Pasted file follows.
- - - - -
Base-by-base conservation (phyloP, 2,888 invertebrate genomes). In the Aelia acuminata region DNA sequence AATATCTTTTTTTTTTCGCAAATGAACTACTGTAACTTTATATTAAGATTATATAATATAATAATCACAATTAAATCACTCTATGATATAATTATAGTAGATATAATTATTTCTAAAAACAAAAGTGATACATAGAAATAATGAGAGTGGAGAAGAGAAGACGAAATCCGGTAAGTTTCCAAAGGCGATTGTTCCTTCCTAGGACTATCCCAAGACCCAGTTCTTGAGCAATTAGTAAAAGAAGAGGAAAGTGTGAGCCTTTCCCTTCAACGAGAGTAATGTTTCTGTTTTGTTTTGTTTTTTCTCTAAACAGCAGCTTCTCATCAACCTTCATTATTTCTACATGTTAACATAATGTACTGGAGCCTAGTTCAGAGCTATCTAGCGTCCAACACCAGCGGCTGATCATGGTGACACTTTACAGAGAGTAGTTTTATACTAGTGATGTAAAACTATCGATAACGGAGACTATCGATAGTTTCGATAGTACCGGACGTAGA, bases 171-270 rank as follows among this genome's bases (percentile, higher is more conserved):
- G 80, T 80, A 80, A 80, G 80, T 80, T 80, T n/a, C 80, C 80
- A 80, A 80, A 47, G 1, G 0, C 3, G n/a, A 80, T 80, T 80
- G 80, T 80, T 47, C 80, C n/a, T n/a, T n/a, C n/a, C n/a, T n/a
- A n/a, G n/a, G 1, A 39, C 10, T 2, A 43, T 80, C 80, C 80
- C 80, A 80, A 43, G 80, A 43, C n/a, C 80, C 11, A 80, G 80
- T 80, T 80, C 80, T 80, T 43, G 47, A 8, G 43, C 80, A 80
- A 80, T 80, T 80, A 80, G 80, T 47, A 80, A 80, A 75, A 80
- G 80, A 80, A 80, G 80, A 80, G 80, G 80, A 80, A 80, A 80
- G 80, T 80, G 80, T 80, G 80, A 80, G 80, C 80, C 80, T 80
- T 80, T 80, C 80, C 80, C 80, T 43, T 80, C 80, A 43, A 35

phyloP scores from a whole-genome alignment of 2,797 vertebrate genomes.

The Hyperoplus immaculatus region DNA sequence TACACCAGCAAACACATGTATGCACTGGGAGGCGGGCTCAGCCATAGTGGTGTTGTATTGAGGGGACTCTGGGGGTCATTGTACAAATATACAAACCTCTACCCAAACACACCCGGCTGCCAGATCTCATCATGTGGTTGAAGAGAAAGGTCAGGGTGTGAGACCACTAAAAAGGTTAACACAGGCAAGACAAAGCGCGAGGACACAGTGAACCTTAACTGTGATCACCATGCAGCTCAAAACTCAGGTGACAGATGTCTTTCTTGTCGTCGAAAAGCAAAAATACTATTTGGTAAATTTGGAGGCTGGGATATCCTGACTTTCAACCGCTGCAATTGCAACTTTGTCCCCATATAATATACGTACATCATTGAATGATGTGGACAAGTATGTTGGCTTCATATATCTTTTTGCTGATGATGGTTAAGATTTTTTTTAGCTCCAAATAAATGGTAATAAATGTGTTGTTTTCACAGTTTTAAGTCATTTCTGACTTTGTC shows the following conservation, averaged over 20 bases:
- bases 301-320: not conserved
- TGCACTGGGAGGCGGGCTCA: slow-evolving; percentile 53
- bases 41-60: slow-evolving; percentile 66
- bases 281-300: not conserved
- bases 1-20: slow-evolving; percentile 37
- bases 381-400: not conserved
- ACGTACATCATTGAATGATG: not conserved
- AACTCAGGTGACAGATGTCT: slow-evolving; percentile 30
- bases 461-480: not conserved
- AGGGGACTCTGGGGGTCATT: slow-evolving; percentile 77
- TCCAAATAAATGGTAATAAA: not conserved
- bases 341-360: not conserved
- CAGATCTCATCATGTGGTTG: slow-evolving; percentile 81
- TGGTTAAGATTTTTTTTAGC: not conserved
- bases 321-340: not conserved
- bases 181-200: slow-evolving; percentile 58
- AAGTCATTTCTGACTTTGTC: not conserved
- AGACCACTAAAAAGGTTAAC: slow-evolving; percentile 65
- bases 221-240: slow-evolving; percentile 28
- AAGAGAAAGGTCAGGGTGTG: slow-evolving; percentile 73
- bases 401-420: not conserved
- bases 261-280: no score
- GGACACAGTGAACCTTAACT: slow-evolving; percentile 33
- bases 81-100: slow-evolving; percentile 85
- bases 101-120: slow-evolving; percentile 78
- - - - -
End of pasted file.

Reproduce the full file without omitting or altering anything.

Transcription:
Base-by-base conservation (phyloP, 2,888 invertebrate genomes). In the Aelia acuminata region DNA sequence AATATCTTTTTTTTTTCGCAAATGAACTACTGTAACTTTATATTAAGATTATATAATATAATAATCACAATTAAATCACTCTATGATATAATTATAGTAGATATAATTATTTCTAAAAACAAAAGTGATACATAGAAATAATGAGAGTGGAGAAGAGAAGACGAAATCCGGTAAGTTTCCAAAGGCGATTGTTCCTTCCTAGGACTATCCCAAGACCCAGTTCTTGAGCAATTAGTAAAAGAAGAGGAAAGTGTGAGCCTTTCCCTTCAACGAGAGTAATGTTTCTGTTTTGTTTTGTTTTTTCTCTAAACAGCAGCTTCTCATCAACCTTCATTATTTCTACATGTTAACATAATGTACTGGAGCCTAGTTCAGAGCTATCTAGCGTCCAACACCAGCGGCTGATCATGGTGACACTTTACAGAGAGTAGTTTTATACTAGTGATGTAAAACTATCGATAACGGAGACTATCGATAGTTTCGATAGTACCGGACGTAGA, bases 171-270 rank as follows among this genome's bases (percentile, higher is more conserved):
- G 80, T 80, A 80, A 80, G 80, T 80, T 80, T n/a, C 80, C 80
- A 80, A 80, A 47, G 1, G 0, C 3, G n/a, A 80, T 80, T 80
- G 80, T 80, T 47, C 80, C n/a, T n/a, T n/a, C n/a, C n/a, T n/a
- A n/a, G n/a, G 1, A 39, C 10, T 2, A 43, T 80, C 80, C 80
- C 80, A 80, A 43, G 80, A 43, C n/a, C 80, C 11, A 80, G 80
- T 80, T 80, C 80, T 80, T 43, G 47, A 8, G 43, C 80, A 80
- A 80, T 80, T 80, A 80, G 80, T 47, A 80, A 80, A 75, A 80
- G 80, A 80, A 80, G 80, A 80, G 80, G 80, A 80, A 80, A 80
- G 80, T 80, G 80, T 80, G 80, A 80, G 80, C 80, C 80, T 80
- T 80, T 80, C 80, C 80, C 80, T 43, T 80, C 80, A 43, A 35

phyloP scores from a whole-genome alignment of 2,797 vertebrate genomes.

The Hyperoplus immaculatus region DNA sequence TACACCAGCAAACACATGTATGCACTGGGAGGCGGGCTCAGCCATAGTGGTGTTGTATTGAGGGGACTCTGGGGGTCATTGTACAAATATACAAACCTCTACCCAAACACACCCGGCTGCCAGATCTCATCATGTGGTTGAAGAGAAAGGTCAGGGTGTGAGACCACTAAAAAGGTTAACACAGGCAAGACAAAGCGCGAGGACACAGTGAACCTTAACTGTGATCACCATGCAGCTCAAAACTCAGGTGACAGATGTCTTTCTTGTCGTCGAAAAGCAAAAATACTATTTGGTAAATTTGGAGGCTGGGATATCCTGACTTTCAACCGCTGCAATTGCAACTTTGTCCCCATATAATATACGTACATCATTGAATGATGTGGACAAGTATGTTGGCTTCATATATCTTTTTGCTGATGATGGTTAAGATTTTTTTTAGCTCCAAATAAATGGTAATAAATGTGTTGTTTTCACAGTTTTAAGTCATTTCTGACTTTGTC shows the following conservation, averaged over 20 bases:
- bases 301-320: not conserved
- TGCACTGGGAGGCGGGCTCA: slow-evolving; percentile 53
- bases 41-60: slow-evolving; percentile 66
- bases 281-300: not conserved
- bases 1-20: slow-evolving; percentile 37
- bases 381-400: not conserved
- ACGTACATCATTGAATGATG: not conserved
- AACTCAGGTGACAGATGTCT: slow-evolving; percentile 30
- bases 461-480: not conserved
- AGGGGACTCTGGGGGTCATT: slow-evolving; percentile 77
- TCCAAATAAATGGTAATAAA: not conserved
- bases 341-360: not conserved
- CAGATCTCATCATGTGGTTG: slow-evolving; percentile 81
- TGGTTAAGATTTTTTTTAGC: not conserved
- bases 321-340: not conserved
- bases 181-200: slow-evolving; percentile 58
- AAGTCATTTCTGACTTTGTC: not conserved
- AGACCACTAAAAAGGTTAAC: slow-evolving; percentile 65
- bases 221-240: slow-evolving; percentile 28
- AAGAGAAAGGTCAGGGTGTG: slow-evolving; percentile 73
- bases 401-420: not conserved
- bases 261-280: no score
- GGACACAGTGAACCTTAACT: slow-evolving; percentile 33
- bases 81-100: slow-evolving; percentile 85
- bases 101-120: slow-evolving; percentile 78